Cultured cells were stained with: APC-conjugated monoclonal antibodies against CD34 (8G12), CD56 (NCAM 16.2), CD8 (SK1), CD44 (G44-26), CD3 (SK7), CD94; PE-conjugated monoclonal antibodies against CD7 (M-T701), CD4 (SK3), CD45RA (HI100), CD62L (Dreq56), CD117(104D2), CD25 (M-A251), NKG2A (Z199), CD158a (EB6), CD158b (GL183), CD158e (NKB1, DX9), CD158i (KARp50.3, FES172), NKG2D (ON72), NKp30 (Z25), NKp44 (Z231), NKp46 (BAB281), TCR α/β (T10B9.IA-31), TCR γ/δ (B1); and PerCP conjugated antibodies against CD3 (SK7) and CD34 (8G12). Intracellular proteins were analyzed using monoclonal antibodies against CD3 (SK7), interferon-γ (B27), IL-2 (5344.111), and perforin (δG9) (all PE). Appropriate fluorochrome-conjugated, isotype matched control Igs were used in all experiments. All antibodies were from Beckman Coulter, BD Pharmigen, or BD Biosciences. Flow cytometry data was acquired using a FACS Calibur (Becton Dickinson, San Jose, CA) and analyzed using Flow-Jo software (Tree Star Inc, Ashland, OR). The absolute number of NK cells were determined by adding 30,000 polystyrene microspheres (Polysciences, Warrington, PA) to each aliquot and calculated as previously described .
Cultured progeny of UCB CD34+ICN+ and CD34+eGFP+ cells were harvested at day 28 and suspended at a concentration of 1×106 cells/mL. Cytokine production was tested after stimulating cells with IL-12 (10 ng/mL) and IL-18 (100 ng/mL) for 18 hours or in the presence of phorbol ester and calcium ionophore (PMA/ionomycin) for 5 hours. Cell-free supernatants were analyzed by a 22-plex Luminex assay for cytokine and chemokine protein concentrations as recommended by the manufacturer. Before staining for intracellular perforin, IFNγ and IL-2, Brefeldin A was added to cultures in the last 5 hours of the incubation and cells were permeabilized using cytofix/cytoperm (BD Biosciences). Day 28 cells were tested in 4-hour 51Cr release cytotoxicity assay against the NK sensitive target K562. Effector to target ratios ranged from 0.082:1 to 20:1. All assays were performed in triplicate and percentage lysis was calculated as previously described .
All results were reported from multiple independent experiments (n) as the mean ± SEM. Significance levels were determined by two-sided Student t-test.
Total RNA isolated from cultured unmanipulated cells at day 28 using RNAeasy Mini Kit (Qiagen, Santa Clarita, CA) was converted to cDNA using Superscript II kit (Invitrogen, Carlsbad, CA). The cDNA product was mixed with forward and reverse primers and SYBRGreen PCR Master Mix (Applied Biosystems, Foster City, CA) and Q-RT- PCR was performed and analyzed on an ABI Prism 7900. Relative Quantities were normalized for Glyceraldehyde-3-phosphate dehydrogenase (GAPDH) expression and compared to the mRNA ratio in eGFP+ control cells. We designed all primer sequences to span 2 exons to eliminate interference from genomic DNA using Primer3 software (http://frodo.wi.mit.edu/cgibin/primer3/primer3_www.cgi).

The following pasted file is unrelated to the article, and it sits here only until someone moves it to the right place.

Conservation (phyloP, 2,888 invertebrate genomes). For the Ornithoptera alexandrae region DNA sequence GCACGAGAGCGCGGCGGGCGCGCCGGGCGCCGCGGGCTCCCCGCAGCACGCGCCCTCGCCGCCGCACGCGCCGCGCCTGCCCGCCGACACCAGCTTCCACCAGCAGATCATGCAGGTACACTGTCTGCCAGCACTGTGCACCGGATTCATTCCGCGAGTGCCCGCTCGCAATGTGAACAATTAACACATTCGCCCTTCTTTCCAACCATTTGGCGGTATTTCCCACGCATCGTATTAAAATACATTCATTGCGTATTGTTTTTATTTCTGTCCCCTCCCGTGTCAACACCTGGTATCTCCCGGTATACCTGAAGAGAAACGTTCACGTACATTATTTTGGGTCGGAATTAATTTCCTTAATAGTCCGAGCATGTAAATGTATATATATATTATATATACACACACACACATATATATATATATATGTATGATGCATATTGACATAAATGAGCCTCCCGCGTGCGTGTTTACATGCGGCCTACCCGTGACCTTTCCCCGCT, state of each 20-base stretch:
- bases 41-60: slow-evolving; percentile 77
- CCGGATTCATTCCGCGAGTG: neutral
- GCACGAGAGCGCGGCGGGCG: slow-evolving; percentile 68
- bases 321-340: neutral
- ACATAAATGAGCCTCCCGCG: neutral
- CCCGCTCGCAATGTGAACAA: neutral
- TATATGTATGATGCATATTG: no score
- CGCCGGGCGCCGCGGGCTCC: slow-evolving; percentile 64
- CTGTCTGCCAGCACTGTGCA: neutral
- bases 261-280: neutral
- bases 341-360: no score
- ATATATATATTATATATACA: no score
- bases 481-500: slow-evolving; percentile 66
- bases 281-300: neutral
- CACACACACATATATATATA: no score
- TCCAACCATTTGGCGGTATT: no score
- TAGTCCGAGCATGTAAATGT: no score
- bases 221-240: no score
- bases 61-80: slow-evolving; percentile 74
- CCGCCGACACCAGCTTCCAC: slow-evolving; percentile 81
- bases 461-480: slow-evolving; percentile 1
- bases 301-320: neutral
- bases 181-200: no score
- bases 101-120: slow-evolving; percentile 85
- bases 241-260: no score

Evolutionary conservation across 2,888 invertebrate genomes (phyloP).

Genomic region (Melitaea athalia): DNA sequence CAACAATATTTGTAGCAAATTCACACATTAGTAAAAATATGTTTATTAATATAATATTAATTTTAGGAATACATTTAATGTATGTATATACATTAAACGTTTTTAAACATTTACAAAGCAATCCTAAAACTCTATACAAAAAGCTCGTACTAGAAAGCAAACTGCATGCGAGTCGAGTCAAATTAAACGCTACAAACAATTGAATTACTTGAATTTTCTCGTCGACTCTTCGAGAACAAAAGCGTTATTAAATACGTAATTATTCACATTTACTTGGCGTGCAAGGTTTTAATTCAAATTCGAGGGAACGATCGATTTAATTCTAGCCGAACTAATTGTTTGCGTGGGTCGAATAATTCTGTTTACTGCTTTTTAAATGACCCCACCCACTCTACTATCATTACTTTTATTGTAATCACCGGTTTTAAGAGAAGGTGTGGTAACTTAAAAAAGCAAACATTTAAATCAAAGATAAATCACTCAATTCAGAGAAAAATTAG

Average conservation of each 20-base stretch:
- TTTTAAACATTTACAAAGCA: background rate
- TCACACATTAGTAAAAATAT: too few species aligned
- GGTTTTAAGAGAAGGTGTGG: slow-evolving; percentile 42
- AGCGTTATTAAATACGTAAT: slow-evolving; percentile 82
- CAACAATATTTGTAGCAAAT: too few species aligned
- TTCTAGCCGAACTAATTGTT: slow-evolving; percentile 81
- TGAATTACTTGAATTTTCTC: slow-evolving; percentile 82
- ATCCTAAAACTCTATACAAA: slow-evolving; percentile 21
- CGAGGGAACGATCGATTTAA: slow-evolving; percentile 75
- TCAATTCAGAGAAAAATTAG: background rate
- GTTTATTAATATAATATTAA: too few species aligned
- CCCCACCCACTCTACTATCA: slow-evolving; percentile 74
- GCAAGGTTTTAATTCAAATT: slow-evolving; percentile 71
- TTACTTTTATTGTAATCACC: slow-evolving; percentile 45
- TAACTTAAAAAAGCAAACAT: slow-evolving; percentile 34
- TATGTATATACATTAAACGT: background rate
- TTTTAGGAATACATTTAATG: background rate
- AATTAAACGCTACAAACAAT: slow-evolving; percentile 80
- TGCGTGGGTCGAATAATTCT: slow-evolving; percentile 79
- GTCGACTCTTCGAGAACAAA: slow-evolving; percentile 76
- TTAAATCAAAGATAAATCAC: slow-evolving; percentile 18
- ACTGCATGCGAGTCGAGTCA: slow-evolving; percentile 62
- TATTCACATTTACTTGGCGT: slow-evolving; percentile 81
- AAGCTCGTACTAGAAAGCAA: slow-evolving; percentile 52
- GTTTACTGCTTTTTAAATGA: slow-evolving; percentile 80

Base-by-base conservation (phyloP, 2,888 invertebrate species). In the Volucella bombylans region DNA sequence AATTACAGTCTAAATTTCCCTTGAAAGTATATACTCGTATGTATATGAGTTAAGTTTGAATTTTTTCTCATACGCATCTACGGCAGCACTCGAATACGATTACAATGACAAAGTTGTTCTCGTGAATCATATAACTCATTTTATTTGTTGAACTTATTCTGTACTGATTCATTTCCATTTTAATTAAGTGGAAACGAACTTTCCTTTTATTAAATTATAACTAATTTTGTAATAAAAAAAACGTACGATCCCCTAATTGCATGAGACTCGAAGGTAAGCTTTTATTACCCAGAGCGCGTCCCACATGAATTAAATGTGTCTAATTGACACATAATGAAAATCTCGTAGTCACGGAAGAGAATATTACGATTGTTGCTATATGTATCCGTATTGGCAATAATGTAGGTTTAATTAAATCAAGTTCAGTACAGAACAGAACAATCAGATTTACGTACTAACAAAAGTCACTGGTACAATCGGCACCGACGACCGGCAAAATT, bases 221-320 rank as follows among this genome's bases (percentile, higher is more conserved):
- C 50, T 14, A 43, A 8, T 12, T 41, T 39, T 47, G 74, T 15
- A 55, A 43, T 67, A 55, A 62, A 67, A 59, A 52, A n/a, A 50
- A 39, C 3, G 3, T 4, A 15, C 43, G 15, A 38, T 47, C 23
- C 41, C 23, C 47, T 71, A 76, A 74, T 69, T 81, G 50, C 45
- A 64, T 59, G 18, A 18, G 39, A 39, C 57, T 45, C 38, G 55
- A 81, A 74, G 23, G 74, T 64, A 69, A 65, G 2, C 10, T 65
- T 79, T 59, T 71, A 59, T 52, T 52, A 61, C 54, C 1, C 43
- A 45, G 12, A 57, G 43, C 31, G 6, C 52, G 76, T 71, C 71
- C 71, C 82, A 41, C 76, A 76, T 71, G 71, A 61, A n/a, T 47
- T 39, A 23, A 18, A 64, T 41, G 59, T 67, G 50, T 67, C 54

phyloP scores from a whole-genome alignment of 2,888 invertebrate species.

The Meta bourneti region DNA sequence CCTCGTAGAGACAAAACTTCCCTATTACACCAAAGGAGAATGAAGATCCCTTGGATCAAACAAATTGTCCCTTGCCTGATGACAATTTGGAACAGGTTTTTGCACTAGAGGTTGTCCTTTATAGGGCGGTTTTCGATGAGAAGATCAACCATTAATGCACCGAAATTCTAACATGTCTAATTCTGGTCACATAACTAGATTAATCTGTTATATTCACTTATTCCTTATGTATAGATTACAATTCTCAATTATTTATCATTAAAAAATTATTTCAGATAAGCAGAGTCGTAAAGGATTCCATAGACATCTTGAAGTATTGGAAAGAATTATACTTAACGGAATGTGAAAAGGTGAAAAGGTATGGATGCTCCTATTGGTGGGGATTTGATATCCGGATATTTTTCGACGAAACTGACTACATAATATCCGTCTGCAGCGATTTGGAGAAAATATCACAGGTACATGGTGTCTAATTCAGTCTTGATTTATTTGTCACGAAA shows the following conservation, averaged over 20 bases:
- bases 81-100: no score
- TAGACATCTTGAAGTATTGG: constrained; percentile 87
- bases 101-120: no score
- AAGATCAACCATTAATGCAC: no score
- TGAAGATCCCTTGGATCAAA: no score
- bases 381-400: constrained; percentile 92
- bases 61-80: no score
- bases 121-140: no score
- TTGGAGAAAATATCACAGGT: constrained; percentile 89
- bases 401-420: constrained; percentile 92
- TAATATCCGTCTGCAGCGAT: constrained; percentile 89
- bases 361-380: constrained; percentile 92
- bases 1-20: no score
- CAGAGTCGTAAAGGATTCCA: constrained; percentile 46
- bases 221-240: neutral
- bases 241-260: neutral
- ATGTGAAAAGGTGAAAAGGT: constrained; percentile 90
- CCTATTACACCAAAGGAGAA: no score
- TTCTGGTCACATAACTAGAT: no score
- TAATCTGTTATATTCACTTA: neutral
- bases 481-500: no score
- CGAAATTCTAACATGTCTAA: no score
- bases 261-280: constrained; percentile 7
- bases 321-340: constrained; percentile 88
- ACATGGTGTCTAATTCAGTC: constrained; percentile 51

Primer sequences for ICN: AGG ATC TCT CGA GGT TAA CGA A (forward [fw]), GAC GGC AAT ATG GTG GAA A (reverse [rs]); Hes1: GGA AAT GAC AGT GAA GCA CCT (fw), GTC ACC TCG TCC ATG CAC TC (rs); Hes5: CAG CAT CGA GCA GCA GCT GAA (fw), TAG TCC TGG TGC TGC AGG CTC TT (rs); GATA-3: GTC CTG TGC GAA CTG TCA GA (fw), TTT TTC GGT TTC TGG TCT GG (rs); preTα: AGA GGC TTC TAC AGC CAG GAC (fw), AAA CAG CAG CAG CTT GAA GAG (rs); RAG1: AAT ATC AAC CAA ATT GCA GAC ATC(fw) GCA GAA CTG AGT CCC AAG GT (rs); RAG2: ATT CAG AGA GGC GTG AGC A (fw), CCT GGC TGA ATT AAG GCT ATG T (rs). CD3 chains and CD127 reactions used previously published primers.
To investigate the effect of cell-to-cell interactions on differentiation, growth and function of NK cells, human UCB CD34+ progenitors were cultured in direct contact with the murine embryonic liver cell line EL08-1D2. In the presence of exogenous human cytokines (IL-7, IL-15, Flt3-L, c-kit-L, IL-3) this model powerfully recapitulates lymphoid differentiation toward the NK cell lineage [11,32]. In the absence of EL08-1D2 stroma virtually no NK cells (62±27) developed from 10 starting progenitors compared to 58510±4887 NK cells (P< .0001) when stroma was present, showing the requirement for contact between hematopoietic progenitors and their supportive microenvironment. To study whether the Notch pathway plays a role in NK differentiation, we overexpressed intracellular Notch1 (ICN) and an eGFP-empty vector (eGFP) in UCB CD34+ progenitors and compared them in NK differentiation culture. There were no phenotype or functional differences between NK cell progeny transduced with the eGFP control vector and untransduced CD34+ cells (data not shown). To ensure the integrity of transduced genes, we demonstrated a 4.4-fold increase in ICN mRNA levels and increased expression of downstream Notch transcripts HES1 (15-fold) and HES5 (515-fold) in CD34+ICN+ cells compared to CD34+eGFP+ cells (Fig. 1A).